My hatred of capitalism does not come from the actions of government (though I would argue your hatred of government is a product of the normal operations of capitalism), but are grounded in the fundamental nature of the system, which operates to transfer value from the workers to the capitalists through a legal theft of labor in the form of profits.

                • BradP says:

                  Do you also believe in unicorns and fairies? They are every bit as real as your “free market.”

                  It only requires a social revolution similar to that of the socialists. Some libertarians have even laid out the process by which this revolution comes.

                • DrDick says:

                  It only requires a social revolution similar to that of the socialists.

                  Markets can and do only exist in the context of strong state regulation. We have been over this many times before, but state regulation is what allows them to work by providing the necessary trust for people to routinely engage in transactions with strangers.

                • BradP says:

                  Markets can and do only exist in the context of strong state regulation. We have been over this many times before, but state regulation is what allows them to work by providing the necessary trust for people to routinely engage in transactions with strangers.

                  And why is this not precisely true of socialism too? Does it not require a common solidarity?

                • DrDick says:

                  And why is this not precisely true of socialism too? Does it not require a common solidarity?

                  Please note that I am not the one arguing against the need for a strong government and government regulation, which I actively support.

              • Hogan says:

                For all the love the government is getting for its reaction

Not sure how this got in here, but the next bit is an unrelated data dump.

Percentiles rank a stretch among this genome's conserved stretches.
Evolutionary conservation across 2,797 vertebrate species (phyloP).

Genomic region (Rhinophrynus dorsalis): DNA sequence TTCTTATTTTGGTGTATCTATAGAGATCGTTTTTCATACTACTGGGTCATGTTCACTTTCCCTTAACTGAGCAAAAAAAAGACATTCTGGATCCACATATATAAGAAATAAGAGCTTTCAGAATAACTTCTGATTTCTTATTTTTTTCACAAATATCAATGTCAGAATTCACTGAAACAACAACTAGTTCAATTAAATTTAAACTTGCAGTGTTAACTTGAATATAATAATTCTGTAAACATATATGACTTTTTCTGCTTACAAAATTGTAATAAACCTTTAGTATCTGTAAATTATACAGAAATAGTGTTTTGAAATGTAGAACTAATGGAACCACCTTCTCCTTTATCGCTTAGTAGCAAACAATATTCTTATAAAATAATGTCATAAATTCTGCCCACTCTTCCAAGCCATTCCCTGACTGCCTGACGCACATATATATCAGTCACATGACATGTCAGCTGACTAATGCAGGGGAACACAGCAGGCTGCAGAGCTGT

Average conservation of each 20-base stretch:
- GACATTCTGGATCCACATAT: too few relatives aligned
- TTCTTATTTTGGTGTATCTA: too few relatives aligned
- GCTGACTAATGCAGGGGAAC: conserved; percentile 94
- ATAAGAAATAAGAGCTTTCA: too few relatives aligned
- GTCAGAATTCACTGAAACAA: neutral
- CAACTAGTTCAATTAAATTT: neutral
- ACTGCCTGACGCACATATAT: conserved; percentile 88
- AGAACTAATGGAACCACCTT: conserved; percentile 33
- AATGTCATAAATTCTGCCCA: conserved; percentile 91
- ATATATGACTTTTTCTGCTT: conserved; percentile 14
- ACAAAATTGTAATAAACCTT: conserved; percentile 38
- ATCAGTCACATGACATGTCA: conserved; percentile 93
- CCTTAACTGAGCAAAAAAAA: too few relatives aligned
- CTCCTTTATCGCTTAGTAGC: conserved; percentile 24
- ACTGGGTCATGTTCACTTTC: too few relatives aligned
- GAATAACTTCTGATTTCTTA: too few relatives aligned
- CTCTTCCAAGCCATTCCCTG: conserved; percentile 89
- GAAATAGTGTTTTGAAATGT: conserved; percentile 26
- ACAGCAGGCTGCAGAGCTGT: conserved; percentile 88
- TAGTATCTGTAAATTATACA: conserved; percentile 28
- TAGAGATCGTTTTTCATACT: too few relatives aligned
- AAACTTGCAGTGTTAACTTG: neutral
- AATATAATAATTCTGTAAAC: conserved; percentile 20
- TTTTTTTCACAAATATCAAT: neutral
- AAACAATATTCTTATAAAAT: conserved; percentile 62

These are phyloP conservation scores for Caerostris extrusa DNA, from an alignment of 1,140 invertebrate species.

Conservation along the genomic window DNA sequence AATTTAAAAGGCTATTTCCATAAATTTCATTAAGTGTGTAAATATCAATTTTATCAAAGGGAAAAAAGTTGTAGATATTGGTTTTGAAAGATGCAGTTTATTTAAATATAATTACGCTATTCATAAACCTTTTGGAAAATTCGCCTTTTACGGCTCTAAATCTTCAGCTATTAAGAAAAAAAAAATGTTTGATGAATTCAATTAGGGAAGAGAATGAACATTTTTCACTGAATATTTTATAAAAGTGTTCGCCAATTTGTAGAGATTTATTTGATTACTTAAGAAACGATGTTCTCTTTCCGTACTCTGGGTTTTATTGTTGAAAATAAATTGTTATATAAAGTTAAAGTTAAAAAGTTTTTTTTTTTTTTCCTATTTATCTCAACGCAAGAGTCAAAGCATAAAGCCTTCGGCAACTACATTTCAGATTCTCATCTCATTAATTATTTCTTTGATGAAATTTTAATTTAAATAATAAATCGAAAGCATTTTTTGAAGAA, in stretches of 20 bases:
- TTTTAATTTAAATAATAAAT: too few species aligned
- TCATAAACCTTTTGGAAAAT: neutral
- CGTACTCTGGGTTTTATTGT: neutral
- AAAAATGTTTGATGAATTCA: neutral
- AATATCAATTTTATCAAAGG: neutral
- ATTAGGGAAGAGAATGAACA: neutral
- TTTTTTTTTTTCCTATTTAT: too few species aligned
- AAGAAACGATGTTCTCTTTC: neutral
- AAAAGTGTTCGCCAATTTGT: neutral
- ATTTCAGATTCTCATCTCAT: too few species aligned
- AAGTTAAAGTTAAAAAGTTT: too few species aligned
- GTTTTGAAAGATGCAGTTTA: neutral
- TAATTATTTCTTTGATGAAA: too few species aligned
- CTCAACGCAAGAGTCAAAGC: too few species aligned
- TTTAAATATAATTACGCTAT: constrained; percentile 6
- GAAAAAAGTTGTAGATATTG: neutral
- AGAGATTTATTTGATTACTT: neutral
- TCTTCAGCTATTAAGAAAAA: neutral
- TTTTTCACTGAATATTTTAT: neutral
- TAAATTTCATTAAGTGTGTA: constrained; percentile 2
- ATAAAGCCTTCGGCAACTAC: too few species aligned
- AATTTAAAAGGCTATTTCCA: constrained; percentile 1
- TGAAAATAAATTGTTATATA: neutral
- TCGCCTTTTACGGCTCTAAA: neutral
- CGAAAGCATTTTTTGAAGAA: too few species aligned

I don’t think “at least this one time they stepped in and did the minimally decent thing” is all that much love, but then I’m a progressive loony, so that’s just what you would expect from me.

              • Anonymous says:

                but as the current state governments show us, it is much easier and cheaper to buy a smaller government

              • DrDick says:

                It does indeed take a large government to counterbalance the power of large corporations. Again, there is a difference in recognizing the ability of government to act in the interests of the masses against the power of capital and failing to recognize that it often or generally acts in the interests of capital. Nothing you propose would change the latter fact, and would make it worse in fact, while eviscerating its ability to do the former. At the risk of being obsessively redundant, the problem is not the government, it is the power of capital and its ability to corrupt the government that is the problem. The problems stem from capital and the concentration of wealth in the hands of a few.

                • DrDick says:

                  To put this in perspective, Exxon-Mobile’s profit of $32.3 billion is greater than the GDP of 95 countries.

              • Scott P. says:

                You are correct that without government aid, there would be no railroad in Colorado, but with no railroad, there is no mine either. I fail to see how that is a net improvement on the situation.

          • Hogan says:

            Or in the case of the Ludlow Massacre, when the unions start shooting back and the public becomes sympathetic to their cause.